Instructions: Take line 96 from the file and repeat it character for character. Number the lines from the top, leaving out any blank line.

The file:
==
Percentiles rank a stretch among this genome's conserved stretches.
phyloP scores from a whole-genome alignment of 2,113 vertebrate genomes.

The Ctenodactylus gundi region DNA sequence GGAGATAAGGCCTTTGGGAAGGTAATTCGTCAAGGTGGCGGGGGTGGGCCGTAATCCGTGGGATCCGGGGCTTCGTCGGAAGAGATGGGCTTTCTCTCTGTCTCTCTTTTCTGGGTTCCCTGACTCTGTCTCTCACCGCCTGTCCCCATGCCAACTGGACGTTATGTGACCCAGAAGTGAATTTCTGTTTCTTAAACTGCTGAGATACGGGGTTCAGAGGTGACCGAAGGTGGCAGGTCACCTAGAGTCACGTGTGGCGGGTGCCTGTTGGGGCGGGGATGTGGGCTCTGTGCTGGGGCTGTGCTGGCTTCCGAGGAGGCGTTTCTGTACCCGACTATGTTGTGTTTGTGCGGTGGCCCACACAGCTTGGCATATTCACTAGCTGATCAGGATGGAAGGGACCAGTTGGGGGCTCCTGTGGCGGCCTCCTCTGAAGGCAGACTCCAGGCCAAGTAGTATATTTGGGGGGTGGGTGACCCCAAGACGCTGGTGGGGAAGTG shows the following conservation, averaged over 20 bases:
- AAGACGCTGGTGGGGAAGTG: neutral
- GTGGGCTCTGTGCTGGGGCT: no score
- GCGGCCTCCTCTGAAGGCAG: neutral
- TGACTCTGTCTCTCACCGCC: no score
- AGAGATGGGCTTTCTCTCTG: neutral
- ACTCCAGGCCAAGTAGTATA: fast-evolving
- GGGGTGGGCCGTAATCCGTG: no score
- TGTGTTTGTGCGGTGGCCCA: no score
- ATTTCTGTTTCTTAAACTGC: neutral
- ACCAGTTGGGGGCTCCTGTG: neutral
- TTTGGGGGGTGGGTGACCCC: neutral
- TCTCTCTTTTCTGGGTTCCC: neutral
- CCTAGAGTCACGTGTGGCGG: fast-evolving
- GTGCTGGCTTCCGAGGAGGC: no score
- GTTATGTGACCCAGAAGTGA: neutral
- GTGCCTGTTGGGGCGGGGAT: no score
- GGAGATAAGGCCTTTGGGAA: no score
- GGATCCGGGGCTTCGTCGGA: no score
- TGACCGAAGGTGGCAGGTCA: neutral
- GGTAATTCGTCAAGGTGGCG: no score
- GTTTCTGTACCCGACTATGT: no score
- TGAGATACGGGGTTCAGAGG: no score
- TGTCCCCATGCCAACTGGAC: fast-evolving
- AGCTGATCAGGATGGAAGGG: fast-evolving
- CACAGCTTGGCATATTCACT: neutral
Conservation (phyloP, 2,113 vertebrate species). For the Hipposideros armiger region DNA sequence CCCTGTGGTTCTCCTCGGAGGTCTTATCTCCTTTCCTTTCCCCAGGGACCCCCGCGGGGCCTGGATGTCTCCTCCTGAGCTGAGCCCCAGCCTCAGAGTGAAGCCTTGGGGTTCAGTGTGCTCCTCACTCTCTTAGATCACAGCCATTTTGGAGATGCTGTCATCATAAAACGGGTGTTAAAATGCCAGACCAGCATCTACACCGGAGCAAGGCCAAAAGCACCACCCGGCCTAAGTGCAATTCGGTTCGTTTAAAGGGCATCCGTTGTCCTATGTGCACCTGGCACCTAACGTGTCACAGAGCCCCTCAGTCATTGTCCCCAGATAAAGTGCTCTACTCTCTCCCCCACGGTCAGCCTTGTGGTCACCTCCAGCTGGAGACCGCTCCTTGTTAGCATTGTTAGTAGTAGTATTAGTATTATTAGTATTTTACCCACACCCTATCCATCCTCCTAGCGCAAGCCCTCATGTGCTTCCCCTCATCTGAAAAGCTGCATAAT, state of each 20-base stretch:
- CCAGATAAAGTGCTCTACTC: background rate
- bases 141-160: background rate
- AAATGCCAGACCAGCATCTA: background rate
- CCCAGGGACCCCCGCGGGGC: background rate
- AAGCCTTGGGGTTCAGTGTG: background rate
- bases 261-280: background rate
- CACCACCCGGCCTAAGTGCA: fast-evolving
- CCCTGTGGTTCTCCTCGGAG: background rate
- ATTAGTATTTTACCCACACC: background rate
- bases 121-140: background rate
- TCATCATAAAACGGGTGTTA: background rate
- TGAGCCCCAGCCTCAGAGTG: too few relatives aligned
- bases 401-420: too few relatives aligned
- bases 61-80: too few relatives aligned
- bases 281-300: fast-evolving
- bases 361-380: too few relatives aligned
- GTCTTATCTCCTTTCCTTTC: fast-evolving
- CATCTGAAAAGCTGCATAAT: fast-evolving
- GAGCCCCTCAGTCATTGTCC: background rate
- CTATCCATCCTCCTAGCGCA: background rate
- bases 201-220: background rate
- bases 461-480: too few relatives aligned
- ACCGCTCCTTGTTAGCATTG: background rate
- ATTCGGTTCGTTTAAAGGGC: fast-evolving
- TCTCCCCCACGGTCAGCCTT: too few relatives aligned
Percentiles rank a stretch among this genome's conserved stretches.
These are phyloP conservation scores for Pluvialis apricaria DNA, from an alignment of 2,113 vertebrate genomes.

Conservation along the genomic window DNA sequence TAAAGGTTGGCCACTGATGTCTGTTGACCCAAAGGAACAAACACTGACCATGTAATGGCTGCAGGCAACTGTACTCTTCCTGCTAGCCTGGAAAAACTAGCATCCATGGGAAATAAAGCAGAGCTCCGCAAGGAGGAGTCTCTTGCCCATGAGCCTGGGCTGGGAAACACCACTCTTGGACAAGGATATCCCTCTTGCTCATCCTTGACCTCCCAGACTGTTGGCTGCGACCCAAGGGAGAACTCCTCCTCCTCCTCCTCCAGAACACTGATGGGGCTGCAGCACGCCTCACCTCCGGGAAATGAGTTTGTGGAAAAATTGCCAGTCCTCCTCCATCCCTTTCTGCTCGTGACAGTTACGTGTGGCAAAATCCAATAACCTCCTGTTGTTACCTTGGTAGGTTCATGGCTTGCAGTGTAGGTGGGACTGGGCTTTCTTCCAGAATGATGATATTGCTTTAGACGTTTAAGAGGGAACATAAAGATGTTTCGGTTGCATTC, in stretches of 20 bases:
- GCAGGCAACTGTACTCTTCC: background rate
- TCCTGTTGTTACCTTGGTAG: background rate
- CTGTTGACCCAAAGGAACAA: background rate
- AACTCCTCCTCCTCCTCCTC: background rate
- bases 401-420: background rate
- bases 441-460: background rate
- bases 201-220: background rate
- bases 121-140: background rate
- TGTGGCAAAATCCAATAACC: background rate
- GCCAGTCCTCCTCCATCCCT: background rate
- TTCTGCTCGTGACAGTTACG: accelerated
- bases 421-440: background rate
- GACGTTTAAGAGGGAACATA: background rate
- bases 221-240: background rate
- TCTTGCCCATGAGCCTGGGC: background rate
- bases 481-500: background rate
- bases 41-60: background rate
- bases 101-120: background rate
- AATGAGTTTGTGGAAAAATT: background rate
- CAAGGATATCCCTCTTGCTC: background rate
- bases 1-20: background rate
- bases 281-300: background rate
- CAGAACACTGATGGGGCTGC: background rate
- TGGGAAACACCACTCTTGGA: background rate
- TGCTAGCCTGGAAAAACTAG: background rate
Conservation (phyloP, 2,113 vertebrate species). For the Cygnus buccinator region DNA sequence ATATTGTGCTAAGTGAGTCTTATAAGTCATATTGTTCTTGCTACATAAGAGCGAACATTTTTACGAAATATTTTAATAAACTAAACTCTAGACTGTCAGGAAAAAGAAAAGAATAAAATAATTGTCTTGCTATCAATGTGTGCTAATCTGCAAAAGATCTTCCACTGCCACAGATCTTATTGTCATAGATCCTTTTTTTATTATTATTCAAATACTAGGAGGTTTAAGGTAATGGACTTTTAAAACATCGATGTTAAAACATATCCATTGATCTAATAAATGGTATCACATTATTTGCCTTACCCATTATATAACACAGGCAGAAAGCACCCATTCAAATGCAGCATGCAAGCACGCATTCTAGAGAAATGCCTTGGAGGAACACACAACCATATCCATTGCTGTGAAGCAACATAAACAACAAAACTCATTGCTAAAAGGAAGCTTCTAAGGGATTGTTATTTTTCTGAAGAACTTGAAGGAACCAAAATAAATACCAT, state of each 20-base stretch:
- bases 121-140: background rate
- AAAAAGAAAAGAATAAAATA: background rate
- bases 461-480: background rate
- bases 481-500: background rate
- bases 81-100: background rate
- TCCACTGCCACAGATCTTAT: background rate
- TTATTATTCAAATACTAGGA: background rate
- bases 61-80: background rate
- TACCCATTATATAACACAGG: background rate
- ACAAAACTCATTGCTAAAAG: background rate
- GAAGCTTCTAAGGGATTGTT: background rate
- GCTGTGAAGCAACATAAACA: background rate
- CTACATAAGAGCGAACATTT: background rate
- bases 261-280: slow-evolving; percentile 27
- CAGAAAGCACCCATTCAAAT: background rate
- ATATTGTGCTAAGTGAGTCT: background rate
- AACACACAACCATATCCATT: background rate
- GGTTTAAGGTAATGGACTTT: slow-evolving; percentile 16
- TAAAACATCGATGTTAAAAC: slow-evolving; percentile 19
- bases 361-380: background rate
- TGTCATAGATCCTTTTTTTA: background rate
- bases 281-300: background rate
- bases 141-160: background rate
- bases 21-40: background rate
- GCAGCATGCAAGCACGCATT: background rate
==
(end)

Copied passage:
- CTACATAAGAGCGAACATTT: background rate